“Do you know the difference between a Rubber Tree and a Tea Bush, young man?”, thundered Eardley Hermon to a quivering nineteen-year-old ‘fresh-face’ just out of St. Thomas’ College Mt Lavinia on 1st July 1969, on the steps leading to the Manager’s Bungalow of Poronuwa Group, Kahawatte.
The recent passing away of Maxwell Fernando was not just a profoundly sad event for his family and friends, but it was also an incalculable loss to the tea industry, to which he devoted most of his adult life.In over 125 years, the Ceylon and Sri Lankan tea industry have spawned many great personalities and characters Read More
Ralston, who passed away very recently, demands appreciation if not comment, on account of his unique individuality. Mourned he would have been, by his many friends and relatives but it does not seem right that a man such as he should go unsung.Invariably, appreciations extol virtues and ignore faults.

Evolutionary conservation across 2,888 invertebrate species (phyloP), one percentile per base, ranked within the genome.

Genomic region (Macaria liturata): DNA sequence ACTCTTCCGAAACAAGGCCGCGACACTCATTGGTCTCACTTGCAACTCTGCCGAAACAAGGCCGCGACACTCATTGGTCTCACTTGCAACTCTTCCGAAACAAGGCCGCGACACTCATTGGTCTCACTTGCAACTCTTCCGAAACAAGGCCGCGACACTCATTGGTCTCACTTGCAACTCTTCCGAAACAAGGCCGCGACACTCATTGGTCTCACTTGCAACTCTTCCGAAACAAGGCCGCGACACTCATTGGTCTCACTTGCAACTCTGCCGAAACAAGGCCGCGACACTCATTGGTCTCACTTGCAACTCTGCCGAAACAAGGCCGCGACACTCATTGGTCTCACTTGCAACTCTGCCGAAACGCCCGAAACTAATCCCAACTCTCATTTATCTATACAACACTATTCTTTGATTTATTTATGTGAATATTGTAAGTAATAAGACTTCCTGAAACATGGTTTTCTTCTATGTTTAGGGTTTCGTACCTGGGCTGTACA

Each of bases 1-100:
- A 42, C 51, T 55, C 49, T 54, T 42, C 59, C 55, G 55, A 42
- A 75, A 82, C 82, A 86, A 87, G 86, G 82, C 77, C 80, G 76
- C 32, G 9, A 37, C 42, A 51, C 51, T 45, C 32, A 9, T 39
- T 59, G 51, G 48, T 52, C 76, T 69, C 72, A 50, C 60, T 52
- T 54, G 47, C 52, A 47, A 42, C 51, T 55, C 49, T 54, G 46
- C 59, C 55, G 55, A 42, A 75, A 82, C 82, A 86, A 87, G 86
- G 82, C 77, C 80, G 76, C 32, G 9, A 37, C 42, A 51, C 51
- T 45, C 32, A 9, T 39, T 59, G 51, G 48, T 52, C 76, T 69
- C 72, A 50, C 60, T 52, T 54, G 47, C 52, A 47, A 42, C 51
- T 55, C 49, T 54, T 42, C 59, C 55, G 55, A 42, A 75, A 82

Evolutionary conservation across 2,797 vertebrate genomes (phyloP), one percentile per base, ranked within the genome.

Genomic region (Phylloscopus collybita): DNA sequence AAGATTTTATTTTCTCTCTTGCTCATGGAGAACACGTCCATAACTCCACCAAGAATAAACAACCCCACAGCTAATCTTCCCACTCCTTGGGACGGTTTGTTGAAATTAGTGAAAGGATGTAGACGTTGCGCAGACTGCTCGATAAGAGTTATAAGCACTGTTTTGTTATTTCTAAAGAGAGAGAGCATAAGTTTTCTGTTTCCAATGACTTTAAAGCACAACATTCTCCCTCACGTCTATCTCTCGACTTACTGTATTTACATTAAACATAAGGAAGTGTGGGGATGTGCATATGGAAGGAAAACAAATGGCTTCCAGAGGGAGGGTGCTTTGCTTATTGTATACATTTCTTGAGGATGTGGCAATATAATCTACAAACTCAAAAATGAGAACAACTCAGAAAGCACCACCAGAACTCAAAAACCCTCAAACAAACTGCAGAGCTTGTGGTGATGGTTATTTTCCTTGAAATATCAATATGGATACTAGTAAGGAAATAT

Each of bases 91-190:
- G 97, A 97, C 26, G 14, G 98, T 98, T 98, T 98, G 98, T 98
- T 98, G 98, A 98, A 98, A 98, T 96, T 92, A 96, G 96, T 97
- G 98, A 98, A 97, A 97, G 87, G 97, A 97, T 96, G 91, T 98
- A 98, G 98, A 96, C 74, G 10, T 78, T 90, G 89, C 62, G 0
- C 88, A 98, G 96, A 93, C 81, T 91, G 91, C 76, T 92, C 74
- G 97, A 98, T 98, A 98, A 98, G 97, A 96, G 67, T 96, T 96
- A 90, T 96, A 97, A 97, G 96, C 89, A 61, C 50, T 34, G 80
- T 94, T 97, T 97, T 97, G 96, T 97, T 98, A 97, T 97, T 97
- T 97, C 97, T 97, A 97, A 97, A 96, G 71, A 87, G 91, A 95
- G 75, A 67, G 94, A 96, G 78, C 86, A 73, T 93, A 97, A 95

For many years I used to think how privileged I was to have four friends upon whom, if the need ever arose, I could rely utterly upon. Four men who would stand by me. Four men I could put my bottom dollar on, so to speak.That was until 1998 when the first, a Jesuit priest, died on Christmas Day.
In Sri Lanka, the relevance of tea to the game of cricket extends further than that of a twenty-minute break that separates lunch and the end of a day’s play. And while tea to the Western world is but a tiny item in a crowded shopping trolley of groceries, in Sri Lanka, it is the trolley itself. Read More
Project HOCT is delighted to present an essay on the history of Ceylon tea written by former tea planter Monte Holsinger as a thesis for his Bachelor's Degree in Management in 2002. This well-researched document comprehensively captures the history of the plantation industry while also touching on the country's colonial past. Read More